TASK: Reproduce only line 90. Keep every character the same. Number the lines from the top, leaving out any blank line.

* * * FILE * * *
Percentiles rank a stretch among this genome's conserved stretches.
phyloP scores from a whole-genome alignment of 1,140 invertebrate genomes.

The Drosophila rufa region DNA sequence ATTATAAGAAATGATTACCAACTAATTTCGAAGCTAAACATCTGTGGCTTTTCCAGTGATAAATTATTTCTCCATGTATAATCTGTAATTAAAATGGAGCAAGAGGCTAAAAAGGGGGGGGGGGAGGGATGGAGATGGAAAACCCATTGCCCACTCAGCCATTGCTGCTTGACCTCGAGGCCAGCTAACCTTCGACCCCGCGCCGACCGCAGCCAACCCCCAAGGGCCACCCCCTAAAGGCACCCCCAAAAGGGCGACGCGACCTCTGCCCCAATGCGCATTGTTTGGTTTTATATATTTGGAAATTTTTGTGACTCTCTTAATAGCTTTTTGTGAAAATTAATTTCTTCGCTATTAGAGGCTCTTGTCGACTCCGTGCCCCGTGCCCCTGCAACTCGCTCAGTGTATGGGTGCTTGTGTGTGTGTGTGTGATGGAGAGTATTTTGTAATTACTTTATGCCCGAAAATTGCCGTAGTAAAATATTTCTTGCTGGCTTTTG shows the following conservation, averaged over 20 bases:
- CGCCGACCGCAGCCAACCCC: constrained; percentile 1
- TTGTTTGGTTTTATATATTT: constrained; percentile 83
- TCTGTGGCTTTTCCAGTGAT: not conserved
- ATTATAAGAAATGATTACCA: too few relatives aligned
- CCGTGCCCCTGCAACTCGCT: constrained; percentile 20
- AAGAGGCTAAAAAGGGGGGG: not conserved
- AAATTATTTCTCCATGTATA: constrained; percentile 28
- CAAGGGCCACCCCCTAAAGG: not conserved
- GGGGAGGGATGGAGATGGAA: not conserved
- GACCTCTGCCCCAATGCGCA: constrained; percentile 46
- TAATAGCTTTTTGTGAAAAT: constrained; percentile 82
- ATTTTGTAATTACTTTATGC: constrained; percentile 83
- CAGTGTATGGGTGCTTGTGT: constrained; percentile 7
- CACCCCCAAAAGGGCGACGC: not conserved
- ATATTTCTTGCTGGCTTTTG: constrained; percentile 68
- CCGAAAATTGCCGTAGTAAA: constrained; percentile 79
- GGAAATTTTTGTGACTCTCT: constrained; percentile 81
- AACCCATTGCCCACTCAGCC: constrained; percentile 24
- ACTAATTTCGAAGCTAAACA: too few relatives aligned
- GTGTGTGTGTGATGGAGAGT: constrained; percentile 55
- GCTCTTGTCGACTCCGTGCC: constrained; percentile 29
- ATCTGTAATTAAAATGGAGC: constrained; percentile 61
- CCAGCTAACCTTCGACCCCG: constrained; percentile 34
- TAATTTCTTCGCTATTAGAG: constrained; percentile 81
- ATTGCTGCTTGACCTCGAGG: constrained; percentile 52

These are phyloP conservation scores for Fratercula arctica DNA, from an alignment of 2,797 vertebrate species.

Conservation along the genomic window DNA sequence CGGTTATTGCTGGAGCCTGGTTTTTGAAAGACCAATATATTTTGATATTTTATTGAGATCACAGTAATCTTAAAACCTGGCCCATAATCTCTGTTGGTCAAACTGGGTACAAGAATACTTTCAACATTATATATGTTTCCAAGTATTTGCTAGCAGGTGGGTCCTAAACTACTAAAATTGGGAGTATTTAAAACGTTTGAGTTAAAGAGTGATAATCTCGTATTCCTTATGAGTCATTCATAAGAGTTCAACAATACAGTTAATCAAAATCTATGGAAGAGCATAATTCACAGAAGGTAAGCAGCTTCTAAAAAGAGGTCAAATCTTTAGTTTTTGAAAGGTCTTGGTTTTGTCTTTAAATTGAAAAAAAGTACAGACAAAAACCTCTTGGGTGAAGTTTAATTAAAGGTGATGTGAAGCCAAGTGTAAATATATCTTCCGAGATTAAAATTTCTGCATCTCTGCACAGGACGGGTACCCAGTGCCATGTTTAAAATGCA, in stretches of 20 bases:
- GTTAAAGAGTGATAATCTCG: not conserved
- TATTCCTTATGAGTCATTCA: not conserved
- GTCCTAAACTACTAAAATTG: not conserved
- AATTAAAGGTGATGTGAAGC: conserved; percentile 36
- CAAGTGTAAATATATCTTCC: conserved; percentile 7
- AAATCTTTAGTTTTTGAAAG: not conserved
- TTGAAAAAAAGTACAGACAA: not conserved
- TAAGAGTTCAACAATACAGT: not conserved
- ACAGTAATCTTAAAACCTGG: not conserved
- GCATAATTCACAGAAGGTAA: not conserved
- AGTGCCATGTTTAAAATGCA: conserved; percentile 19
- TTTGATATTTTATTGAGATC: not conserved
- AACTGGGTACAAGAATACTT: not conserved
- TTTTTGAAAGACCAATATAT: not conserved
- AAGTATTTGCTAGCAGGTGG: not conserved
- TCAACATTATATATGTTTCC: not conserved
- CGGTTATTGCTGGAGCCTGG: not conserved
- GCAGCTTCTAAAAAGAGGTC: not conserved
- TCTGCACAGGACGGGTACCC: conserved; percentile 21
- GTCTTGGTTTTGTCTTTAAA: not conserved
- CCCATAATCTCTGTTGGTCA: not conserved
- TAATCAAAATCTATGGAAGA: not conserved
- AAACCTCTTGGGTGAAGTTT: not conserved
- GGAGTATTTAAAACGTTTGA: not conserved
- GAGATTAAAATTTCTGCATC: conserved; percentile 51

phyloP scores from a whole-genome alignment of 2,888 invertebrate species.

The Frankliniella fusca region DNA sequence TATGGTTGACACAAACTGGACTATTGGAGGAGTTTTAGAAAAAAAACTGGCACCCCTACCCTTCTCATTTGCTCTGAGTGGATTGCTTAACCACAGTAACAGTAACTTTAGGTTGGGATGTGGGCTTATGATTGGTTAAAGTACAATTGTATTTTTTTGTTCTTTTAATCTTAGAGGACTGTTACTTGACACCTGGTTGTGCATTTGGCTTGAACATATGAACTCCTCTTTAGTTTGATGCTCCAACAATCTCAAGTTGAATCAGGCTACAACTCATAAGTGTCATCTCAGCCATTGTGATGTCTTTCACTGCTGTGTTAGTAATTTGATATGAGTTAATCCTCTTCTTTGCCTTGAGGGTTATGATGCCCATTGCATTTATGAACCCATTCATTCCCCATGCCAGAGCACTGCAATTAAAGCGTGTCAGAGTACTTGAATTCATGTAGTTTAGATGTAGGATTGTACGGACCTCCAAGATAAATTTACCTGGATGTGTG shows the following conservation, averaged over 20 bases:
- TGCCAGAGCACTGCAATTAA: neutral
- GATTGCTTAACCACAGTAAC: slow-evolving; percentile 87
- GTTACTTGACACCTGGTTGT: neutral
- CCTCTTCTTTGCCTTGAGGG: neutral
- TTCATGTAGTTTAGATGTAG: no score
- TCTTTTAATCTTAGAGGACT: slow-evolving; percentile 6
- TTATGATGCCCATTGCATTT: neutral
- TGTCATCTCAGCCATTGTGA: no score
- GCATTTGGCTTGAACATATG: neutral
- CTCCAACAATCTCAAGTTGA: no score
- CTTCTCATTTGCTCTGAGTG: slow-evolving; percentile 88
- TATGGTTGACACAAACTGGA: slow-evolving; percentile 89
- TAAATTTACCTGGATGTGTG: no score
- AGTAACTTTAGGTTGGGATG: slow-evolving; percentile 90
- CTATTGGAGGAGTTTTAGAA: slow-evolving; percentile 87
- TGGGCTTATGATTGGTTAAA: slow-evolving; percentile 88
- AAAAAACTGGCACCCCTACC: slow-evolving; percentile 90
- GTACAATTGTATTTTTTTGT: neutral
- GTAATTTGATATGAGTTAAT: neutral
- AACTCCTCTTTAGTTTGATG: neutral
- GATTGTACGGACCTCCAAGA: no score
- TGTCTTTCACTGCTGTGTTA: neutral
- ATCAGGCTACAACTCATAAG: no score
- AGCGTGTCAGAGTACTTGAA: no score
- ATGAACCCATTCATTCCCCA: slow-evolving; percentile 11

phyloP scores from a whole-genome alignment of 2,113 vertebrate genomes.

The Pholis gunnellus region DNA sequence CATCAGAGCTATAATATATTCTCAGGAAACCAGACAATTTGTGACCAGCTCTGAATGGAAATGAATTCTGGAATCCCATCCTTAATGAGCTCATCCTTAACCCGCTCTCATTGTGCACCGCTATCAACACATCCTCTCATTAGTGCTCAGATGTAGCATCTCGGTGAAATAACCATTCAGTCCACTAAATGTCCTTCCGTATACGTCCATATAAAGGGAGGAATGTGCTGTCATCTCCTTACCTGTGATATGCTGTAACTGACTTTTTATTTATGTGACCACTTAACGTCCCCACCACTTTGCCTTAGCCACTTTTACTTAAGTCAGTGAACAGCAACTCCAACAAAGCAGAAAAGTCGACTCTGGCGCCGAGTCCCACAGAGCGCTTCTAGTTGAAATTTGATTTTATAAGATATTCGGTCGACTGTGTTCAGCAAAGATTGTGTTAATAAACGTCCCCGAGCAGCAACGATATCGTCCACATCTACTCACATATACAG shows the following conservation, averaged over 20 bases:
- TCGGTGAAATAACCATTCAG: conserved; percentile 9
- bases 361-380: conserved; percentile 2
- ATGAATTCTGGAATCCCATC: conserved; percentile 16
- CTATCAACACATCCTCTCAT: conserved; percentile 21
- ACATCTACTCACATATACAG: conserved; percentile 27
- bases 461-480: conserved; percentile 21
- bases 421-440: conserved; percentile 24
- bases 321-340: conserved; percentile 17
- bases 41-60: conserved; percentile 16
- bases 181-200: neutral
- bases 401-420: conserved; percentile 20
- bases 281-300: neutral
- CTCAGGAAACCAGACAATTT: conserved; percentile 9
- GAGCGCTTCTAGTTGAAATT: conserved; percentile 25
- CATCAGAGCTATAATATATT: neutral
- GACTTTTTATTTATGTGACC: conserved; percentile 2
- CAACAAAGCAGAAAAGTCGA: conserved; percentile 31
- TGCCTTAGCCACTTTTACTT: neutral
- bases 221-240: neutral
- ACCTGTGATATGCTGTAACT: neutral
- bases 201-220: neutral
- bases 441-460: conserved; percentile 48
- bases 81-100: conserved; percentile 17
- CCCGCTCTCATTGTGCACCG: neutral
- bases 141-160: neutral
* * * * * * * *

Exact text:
- bases 461-480: conserved; percentile 21